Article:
Awesome Sparkling Wine That's Not Champagne

Awesome Sparkling Wine That's Not Champagne

Dec 14, 2023Sadie Williams

It's easy to love Champagne. It's also easy to see why at $60 and up, it's not a bad idea to have sparkling wines that deliver Champagne quality for half the price in your back pocket. But where to start? This Dispatch gives you the keys to the bubbly kingdom with a rundown of our favorite sparkling wines that aren't Champagne. Cava, Prosecco, pét-nat, and all the cremants. Learn the terms to look out for so you're ready the next time you walk into the shop.


Winemaking Method: Traditional Method
Region: France

A Cremant — sparkling wine made in the same way as Champagne, but from other regions of France — will deliver similarly festive results for half the price. We’re partial to Cremant d’Alsace, Cremant de Jura, and Cremant de Loire. In general, we find Cremant du Jura to be the closest to Champagne.

Where Champagne is made from Pinot Noir, Chardonnay, or Pinot Munier, Cremants will be made with local varieties, like Pinot Gris in Alsace and Chenin Blanc in the Loire. If Pinot Noir or Chardonnay are grown in the region, like in the Jura, you’ll also likely find Cremants made with those varieties.


Winemaking Method: Charmat Method
Region: Prosecco, Italy

Prosecco from Italy is made differently than Champagne. There’s less pressure in the bottle, and hence a lighter bead (or bubble.) The aromas and flavors run more toward green apple, melon, pear, and white flowers than the peachy, almondy, bready aromas of Champagne.


Winemaking Method: Traditional Method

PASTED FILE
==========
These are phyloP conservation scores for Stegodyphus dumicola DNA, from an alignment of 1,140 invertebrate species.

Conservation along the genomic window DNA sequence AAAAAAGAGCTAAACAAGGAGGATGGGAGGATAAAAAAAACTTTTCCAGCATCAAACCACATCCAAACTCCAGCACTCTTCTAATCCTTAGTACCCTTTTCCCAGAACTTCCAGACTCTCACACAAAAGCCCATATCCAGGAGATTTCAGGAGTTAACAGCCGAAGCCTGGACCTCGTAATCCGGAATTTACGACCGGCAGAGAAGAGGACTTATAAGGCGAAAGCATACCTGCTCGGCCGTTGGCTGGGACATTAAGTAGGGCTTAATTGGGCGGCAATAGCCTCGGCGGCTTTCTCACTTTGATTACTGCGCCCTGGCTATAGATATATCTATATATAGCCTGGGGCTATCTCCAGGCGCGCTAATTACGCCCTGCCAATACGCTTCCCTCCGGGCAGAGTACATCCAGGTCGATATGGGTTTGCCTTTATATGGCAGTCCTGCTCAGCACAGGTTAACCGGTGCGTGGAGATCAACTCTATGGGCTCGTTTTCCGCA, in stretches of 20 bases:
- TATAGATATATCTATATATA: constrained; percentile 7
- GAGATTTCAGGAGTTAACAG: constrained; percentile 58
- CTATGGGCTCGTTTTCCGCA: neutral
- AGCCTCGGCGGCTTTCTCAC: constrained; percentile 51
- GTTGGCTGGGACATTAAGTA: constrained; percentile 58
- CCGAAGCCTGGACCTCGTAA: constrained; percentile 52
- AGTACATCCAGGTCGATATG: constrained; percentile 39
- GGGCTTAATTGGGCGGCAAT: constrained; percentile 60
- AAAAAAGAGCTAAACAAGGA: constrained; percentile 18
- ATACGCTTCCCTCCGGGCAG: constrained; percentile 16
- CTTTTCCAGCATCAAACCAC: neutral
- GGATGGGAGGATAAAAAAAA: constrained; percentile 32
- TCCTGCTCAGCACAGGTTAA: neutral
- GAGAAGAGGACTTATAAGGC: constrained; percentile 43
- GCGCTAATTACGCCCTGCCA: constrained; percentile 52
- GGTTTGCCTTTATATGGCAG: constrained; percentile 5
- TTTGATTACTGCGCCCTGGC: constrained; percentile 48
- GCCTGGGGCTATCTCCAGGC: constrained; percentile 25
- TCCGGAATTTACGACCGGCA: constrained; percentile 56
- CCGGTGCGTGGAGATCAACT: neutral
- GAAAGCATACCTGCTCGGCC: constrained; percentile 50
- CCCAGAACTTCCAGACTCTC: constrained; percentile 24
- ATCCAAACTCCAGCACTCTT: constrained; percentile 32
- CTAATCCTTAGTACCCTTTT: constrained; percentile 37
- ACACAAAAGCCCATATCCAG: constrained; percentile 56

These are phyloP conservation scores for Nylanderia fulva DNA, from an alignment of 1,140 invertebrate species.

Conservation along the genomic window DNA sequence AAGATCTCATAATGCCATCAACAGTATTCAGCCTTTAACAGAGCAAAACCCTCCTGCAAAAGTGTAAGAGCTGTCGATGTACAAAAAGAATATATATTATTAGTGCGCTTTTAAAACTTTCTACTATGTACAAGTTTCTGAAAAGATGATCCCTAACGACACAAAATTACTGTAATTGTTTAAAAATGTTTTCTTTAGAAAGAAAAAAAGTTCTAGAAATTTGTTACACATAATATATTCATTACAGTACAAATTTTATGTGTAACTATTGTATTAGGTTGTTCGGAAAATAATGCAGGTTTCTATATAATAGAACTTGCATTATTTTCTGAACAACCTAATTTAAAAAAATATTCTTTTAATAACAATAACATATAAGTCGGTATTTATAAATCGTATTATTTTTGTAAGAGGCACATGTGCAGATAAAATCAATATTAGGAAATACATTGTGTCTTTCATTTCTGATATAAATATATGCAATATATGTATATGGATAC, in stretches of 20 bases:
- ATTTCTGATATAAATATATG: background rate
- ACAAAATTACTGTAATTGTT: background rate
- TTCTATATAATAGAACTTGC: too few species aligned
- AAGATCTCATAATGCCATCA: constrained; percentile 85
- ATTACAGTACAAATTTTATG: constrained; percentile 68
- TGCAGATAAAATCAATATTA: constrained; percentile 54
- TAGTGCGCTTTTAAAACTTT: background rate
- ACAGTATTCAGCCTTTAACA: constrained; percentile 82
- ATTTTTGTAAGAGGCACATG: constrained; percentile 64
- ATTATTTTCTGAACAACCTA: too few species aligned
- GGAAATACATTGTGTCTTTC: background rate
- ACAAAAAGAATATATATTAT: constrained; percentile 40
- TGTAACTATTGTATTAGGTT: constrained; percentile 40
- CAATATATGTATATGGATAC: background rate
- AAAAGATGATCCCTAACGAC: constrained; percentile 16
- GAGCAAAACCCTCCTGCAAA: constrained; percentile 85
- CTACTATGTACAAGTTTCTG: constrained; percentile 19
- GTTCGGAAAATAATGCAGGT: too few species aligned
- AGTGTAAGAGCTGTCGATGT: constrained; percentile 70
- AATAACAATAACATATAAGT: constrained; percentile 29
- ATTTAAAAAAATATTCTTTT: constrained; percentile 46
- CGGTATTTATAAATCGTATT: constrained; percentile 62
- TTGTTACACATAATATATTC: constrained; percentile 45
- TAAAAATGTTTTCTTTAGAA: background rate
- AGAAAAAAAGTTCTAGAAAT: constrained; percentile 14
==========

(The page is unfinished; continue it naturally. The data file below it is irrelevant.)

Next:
Region: Catalonia, Spain

Cava is made in the Penedes region of Catalonia. In terms of overall aroma and flavor, it’s much closer to Champagne than Prosecco is, because it’s made in the same way. Instead of Pinot Noir, Chardonnay, and Pinot Noir, winemakers here use native varieties like Xarel-lo, Parellada, and Macabeau — although Chardonnay and Pinot Noir are planted.

We love the Cava of AT Roca and Alta Alella.

Pét Nat

Winemaking Method: Ancestral Method
Region: Many

The Ancestral Method involves a single fermentation that’s finished in bottle to capture all that bubbly goodness. Pét nats generally have a looser bead and less dense mousse than Champagne, and many are cloudy from the lees that remain after fermentation is complete.

Pét nats are often less expensive than Champagne and come in white, rosé, orange, and red styles. They can pair with many different foods and are a super versatile companion at the table.

We like pét nats from Cellar de les Aus, Brand, and Ellison Estate Vineyards.


Winemaking Method: Charmat, Ancestral, and Traditional Methods, depending on the producer
Region: Emilia Romania, Italy

Yes, that Lambrusco — but better than you remember. A gorgeous, dry red or rosé or deep purple sparkling wine made in the far north of Italy. A knockout with pizza, pasta, and knobby chunks of handcrafted Parmigiano Reggiano. You can often find Lambrusco at insanely good prices for bottles from small producers. The price-to-quality ratio has the potential to be off the charts.

Lambrusco is pure fun. Fruity and usually medium bodied, with medium tannins (depends on which Lambrusco variety is used), high acidity, and dry or off-dry. Keep a bottle on hand for cozy nights on the couch or impromptu cheeseboards and thank us later.

We love Lambrusco from Moretto, Villa di Corlo, and Mirco Gianaroli.

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